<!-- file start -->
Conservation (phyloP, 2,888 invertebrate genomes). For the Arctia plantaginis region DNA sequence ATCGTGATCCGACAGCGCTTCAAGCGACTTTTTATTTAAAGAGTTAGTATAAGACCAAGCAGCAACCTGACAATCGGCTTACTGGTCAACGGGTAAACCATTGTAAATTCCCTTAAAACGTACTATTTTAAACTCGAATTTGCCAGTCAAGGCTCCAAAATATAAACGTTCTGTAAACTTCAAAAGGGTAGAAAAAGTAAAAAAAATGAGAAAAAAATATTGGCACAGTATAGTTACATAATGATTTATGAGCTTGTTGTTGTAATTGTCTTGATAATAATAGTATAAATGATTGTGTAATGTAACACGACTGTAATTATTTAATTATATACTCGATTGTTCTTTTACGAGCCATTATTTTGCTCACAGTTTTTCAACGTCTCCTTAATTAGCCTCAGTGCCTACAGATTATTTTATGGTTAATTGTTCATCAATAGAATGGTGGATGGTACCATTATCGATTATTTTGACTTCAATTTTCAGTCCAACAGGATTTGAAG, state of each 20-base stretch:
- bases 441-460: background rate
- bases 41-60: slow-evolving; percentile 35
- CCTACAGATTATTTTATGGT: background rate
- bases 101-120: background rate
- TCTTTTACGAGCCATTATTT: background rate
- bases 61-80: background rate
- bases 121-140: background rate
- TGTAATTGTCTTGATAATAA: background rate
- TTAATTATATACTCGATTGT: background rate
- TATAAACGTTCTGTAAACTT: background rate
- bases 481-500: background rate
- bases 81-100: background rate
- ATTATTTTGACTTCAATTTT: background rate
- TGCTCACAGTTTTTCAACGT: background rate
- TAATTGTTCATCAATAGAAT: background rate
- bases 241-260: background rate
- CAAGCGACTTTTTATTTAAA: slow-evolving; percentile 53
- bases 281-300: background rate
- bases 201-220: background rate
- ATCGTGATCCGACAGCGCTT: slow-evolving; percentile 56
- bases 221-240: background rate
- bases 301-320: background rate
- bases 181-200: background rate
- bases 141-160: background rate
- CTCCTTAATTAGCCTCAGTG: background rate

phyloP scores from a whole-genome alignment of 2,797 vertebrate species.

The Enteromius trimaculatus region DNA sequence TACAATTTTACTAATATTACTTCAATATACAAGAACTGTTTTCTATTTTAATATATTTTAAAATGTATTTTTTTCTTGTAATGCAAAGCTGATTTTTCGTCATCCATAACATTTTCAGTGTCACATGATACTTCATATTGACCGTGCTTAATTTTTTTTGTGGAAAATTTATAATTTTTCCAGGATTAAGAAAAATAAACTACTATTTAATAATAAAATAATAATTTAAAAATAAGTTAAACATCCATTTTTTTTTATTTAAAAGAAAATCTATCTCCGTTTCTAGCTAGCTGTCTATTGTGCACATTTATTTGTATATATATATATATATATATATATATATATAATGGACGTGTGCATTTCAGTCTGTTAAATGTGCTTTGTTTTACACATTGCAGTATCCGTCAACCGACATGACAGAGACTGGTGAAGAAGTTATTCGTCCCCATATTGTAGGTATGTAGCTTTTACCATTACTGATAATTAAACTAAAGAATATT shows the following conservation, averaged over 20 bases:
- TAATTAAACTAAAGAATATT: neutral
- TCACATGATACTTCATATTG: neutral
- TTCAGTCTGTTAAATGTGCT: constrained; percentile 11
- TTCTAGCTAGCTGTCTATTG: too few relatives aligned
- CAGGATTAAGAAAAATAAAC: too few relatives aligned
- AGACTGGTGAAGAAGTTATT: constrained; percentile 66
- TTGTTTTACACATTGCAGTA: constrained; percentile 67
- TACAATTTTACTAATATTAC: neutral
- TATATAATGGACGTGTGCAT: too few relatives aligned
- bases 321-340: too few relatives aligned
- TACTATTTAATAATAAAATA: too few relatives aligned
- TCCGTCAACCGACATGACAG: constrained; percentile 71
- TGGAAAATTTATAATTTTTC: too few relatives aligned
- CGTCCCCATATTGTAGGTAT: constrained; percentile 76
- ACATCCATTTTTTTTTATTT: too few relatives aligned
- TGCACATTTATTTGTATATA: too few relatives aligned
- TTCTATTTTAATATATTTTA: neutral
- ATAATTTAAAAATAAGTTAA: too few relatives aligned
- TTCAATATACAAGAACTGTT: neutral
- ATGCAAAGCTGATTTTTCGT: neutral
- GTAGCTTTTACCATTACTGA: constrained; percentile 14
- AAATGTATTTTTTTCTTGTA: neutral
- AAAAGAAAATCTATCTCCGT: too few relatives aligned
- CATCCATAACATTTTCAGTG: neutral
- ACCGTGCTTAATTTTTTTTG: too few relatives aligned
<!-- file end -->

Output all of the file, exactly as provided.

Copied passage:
Conservation (phyloP, 2,888 invertebrate genomes). For the Arctia plantaginis region DNA sequence ATCGTGATCCGACAGCGCTTCAAGCGACTTTTTATTTAAAGAGTTAGTATAAGACCAAGCAGCAACCTGACAATCGGCTTACTGGTCAACGGGTAAACCATTGTAAATTCCCTTAAAACGTACTATTTTAAACTCGAATTTGCCAGTCAAGGCTCCAAAATATAAACGTTCTGTAAACTTCAAAAGGGTAGAAAAAGTAAAAAAAATGAGAAAAAAATATTGGCACAGTATAGTTACATAATGATTTATGAGCTTGTTGTTGTAATTGTCTTGATAATAATAGTATAAATGATTGTGTAATGTAACACGACTGTAATTATTTAATTATATACTCGATTGTTCTTTTACGAGCCATTATTTTGCTCACAGTTTTTCAACGTCTCCTTAATTAGCCTCAGTGCCTACAGATTATTTTATGGTTAATTGTTCATCAATAGAATGGTGGATGGTACCATTATCGATTATTTTGACTTCAATTTTCAGTCCAACAGGATTTGAAG, state of each 20-base stretch:
- bases 441-460: background rate
- bases 41-60: slow-evolving; percentile 35
- CCTACAGATTATTTTATGGT: background rate
- bases 101-120: background rate
- TCTTTTACGAGCCATTATTT: background rate
- bases 61-80: background rate
- bases 121-140: background rate
- TGTAATTGTCTTGATAATAA: background rate
- TTAATTATATACTCGATTGT: background rate
- TATAAACGTTCTGTAAACTT: background rate
- bases 481-500: background rate
- bases 81-100: background rate
- ATTATTTTGACTTCAATTTT: background rate
- TGCTCACAGTTTTTCAACGT: background rate
- TAATTGTTCATCAATAGAAT: background rate
- bases 241-260: background rate
- CAAGCGACTTTTTATTTAAA: slow-evolving; percentile 53
- bases 281-300: background rate
- bases 201-220: background rate
- ATCGTGATCCGACAGCGCTT: slow-evolving; percentile 56
- bases 221-240: background rate
- bases 301-320: background rate
- bases 181-200: background rate
- bases 141-160: background rate
- CTCCTTAATTAGCCTCAGTG: background rate

phyloP scores from a whole-genome alignment of 2,797 vertebrate species.

The Enteromius trimaculatus region DNA sequence TACAATTTTACTAATATTACTTCAATATACAAGAACTGTTTTCTATTTTAATATATTTTAAAATGTATTTTTTTCTTGTAATGCAAAGCTGATTTTTCGTCATCCATAACATTTTCAGTGTCACATGATACTTCATATTGACCGTGCTTAATTTTTTTTGTGGAAAATTTATAATTTTTCCAGGATTAAGAAAAATAAACTACTATTTAATAATAAAATAATAATTTAAAAATAAGTTAAACATCCATTTTTTTTTATTTAAAAGAAAATCTATCTCCGTTTCTAGCTAGCTGTCTATTGTGCACATTTATTTGTATATATATATATATATATATATATATATATAATGGACGTGTGCATTTCAGTCTGTTAAATGTGCTTTGTTTTACACATTGCAGTATCCGTCAACCGACATGACAGAGACTGGTGAAGAAGTTATTCGTCCCCATATTGTAGGTATGTAGCTTTTACCATTACTGATAATTAAACTAAAGAATATT shows the following conservation, averaged over 20 bases:
- TAATTAAACTAAAGAATATT: neutral
- TCACATGATACTTCATATTG: neutral
- TTCAGTCTGTTAAATGTGCT: constrained; percentile 11
- TTCTAGCTAGCTGTCTATTG: too few relatives aligned
- CAGGATTAAGAAAAATAAAC: too few relatives aligned
- AGACTGGTGAAGAAGTTATT: constrained; percentile 66
- TTGTTTTACACATTGCAGTA: constrained; percentile 67
- TACAATTTTACTAATATTAC: neutral
- TATATAATGGACGTGTGCAT: too few relatives aligned
- bases 321-340: too few relatives aligned
- TACTATTTAATAATAAAATA: too few relatives aligned
- TCCGTCAACCGACATGACAG: constrained; percentile 71
- TGGAAAATTTATAATTTTTC: too few relatives aligned
- CGTCCCCATATTGTAGGTAT: constrained; percentile 76
- ACATCCATTTTTTTTTATTT: too few relatives aligned
- TGCACATTTATTTGTATATA: too few relatives aligned
- TTCTATTTTAATATATTTTA: neutral
- ATAATTTAAAAATAAGTTAA: too few relatives aligned
- TTCAATATACAAGAACTGTT: neutral
- ATGCAAAGCTGATTTTTCGT: neutral
- GTAGCTTTTACCATTACTGA: constrained; percentile 14
- AAATGTATTTTTTTCTTGTA: neutral
- AAAAGAAAATCTATCTCCGT: too few relatives aligned
- CATCCATAACATTTTCAGTG: neutral
- ACCGTGCTTAATTTTTTTTG: too few relatives aligned